The Institute for Advancing Medical Innovation at the University of Kansas Medical Center leads projects that fast track medical innovations to patients.
Results suggest a promising, safe and effective, orally administered drug product for the treatment of obesity across the lifespan, i.e., in children, adolescents, adults and the elderly.
How it works: Cory Berkland, Ph.D., professor at the University of Kansas, is a serial entrepreneur, co-founding Orbis Biosciences, Savara Pharmaceuticals and Orion Biosciences, as well as co-developing several technologies with industry partners. In late 2012, IAMI invested in novel polymer technology discovered by Dr. Berkland with the intent of developing the technology for treatment in iron overload disorders. Within three months of investment, a completed preclinical study in a validated animal model of iron overload failed to demonstrate proof of principle. The empowered project team made a data driven decision to terminate the project based on pre-defined go/no go decision criteria.
Success story: Dr. Berkland subsequently identified obesity applications for the novel polymer technology in 2013. In response, IAMI reinvested in the platform technology in 2014, providing support to conduct in vivo preclinical proof of principle studies in validated obesity models. The polymer binds fat and is excreted in feces with minimal absorption, which suggests a safe drug product for the treatment of obesity.
The novelty of The Learning Collaborative (TLC) project is combining proven, credible and unique strengths, that when developed through the investment of public and private funds have the potential to accelerate the discovery and development of new drug therapies.
How it works: The Learning Collaborative (TLC) concept started as a partnership between the Leukemia and Lymphoma Society (LLS), the National Chemical Genomics Center (NCGC) and the NIH TRND (Therapies for Rare and Neglected Diseases) programs within NIH, and The KU Institute for Advancing Innovation as part of The University of Kansas Cancer Center. Specifically, by entering the collaboration, each partner intends to develop a platform to discover new drug therapies for patients with emphasis on rare and neglected diseases. Through success, TLC has become a model for new initiatives within IAMI, specifically the Sarcoma Learning Collaborative.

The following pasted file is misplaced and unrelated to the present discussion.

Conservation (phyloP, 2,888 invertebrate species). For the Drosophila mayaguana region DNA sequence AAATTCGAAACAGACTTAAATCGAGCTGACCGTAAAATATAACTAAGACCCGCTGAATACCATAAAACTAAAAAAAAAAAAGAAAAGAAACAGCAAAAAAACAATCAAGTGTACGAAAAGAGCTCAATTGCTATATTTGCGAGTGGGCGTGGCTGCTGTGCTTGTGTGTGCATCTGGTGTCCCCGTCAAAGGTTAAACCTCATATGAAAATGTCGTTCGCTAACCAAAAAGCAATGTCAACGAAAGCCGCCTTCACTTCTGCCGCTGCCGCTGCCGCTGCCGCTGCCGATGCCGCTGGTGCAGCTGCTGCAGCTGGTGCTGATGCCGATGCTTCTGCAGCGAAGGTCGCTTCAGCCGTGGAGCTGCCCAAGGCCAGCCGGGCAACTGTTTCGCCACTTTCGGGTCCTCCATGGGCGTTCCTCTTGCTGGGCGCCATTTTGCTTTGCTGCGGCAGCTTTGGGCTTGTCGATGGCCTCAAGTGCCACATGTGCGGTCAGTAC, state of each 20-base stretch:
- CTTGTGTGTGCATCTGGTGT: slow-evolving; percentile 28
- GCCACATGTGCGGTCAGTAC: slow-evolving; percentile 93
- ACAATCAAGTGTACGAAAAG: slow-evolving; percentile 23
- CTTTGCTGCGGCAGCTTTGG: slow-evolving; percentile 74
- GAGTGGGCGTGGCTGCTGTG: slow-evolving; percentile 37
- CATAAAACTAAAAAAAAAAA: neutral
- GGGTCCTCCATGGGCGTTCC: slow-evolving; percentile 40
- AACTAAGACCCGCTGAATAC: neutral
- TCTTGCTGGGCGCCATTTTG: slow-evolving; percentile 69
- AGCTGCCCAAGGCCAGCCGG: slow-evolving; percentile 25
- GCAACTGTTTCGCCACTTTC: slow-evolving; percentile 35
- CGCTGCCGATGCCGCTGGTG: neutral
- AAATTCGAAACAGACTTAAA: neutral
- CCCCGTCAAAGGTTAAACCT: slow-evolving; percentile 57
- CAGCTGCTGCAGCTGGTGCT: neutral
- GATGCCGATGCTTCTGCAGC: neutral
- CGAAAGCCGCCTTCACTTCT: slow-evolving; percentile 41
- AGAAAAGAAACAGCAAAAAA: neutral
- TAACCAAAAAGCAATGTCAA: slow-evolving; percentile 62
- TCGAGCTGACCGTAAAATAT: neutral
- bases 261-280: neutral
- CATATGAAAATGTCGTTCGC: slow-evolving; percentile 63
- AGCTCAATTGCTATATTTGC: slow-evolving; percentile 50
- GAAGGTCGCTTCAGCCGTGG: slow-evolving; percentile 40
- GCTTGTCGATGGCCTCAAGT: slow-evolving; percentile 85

Success story: Thus far, TLC partnership has advanced auranofin, an off-patent drug approved for the treatment of rheumatoid arthritis, to clinical evaluation for the treatment of chronic lymphocytic leukemia (CLL). CLL is the most common type of leukemia and approximately 15,000 people in the United States receive a diagnosis of CLL each year.
The SLC has the potential make an impact on rare cancer diseases in children, through partnerships and innovation. We feel passionately that we have an innovative opportunity for drug repurposing that focuses on new treatment for sarcomas.
Vision and mission: Our vision for a sweeping sarcoma research at IAMI is to engage in a second cooperative research and development agreement with the National Institutes of Health (NIH). The NIH Therapeutics for Rare and Neglected Diseases (TRND) program joined forces with IAMI to accelerate development of new drugs for rare and neglected diseases.
Partnership: Children's Mercy Hospital in Kansas City is also a partner in the SLC. Children's Mercy recently recruited a pediatric oncologist who specializes in sarcomas, complementing the clinical trials expertise of KU Cancer Center's Phase I Medical Oncologist. Children's Mercy is a member of the POETIC consortium, which focuses on pediatric cancer research for new discoveries that lead to pediatric clinical trials. This mission fits SLC and IAMI, which has a proven track record of drug development collaboration and local philanthropic fundraising between KU and Children's Mercy Hospital.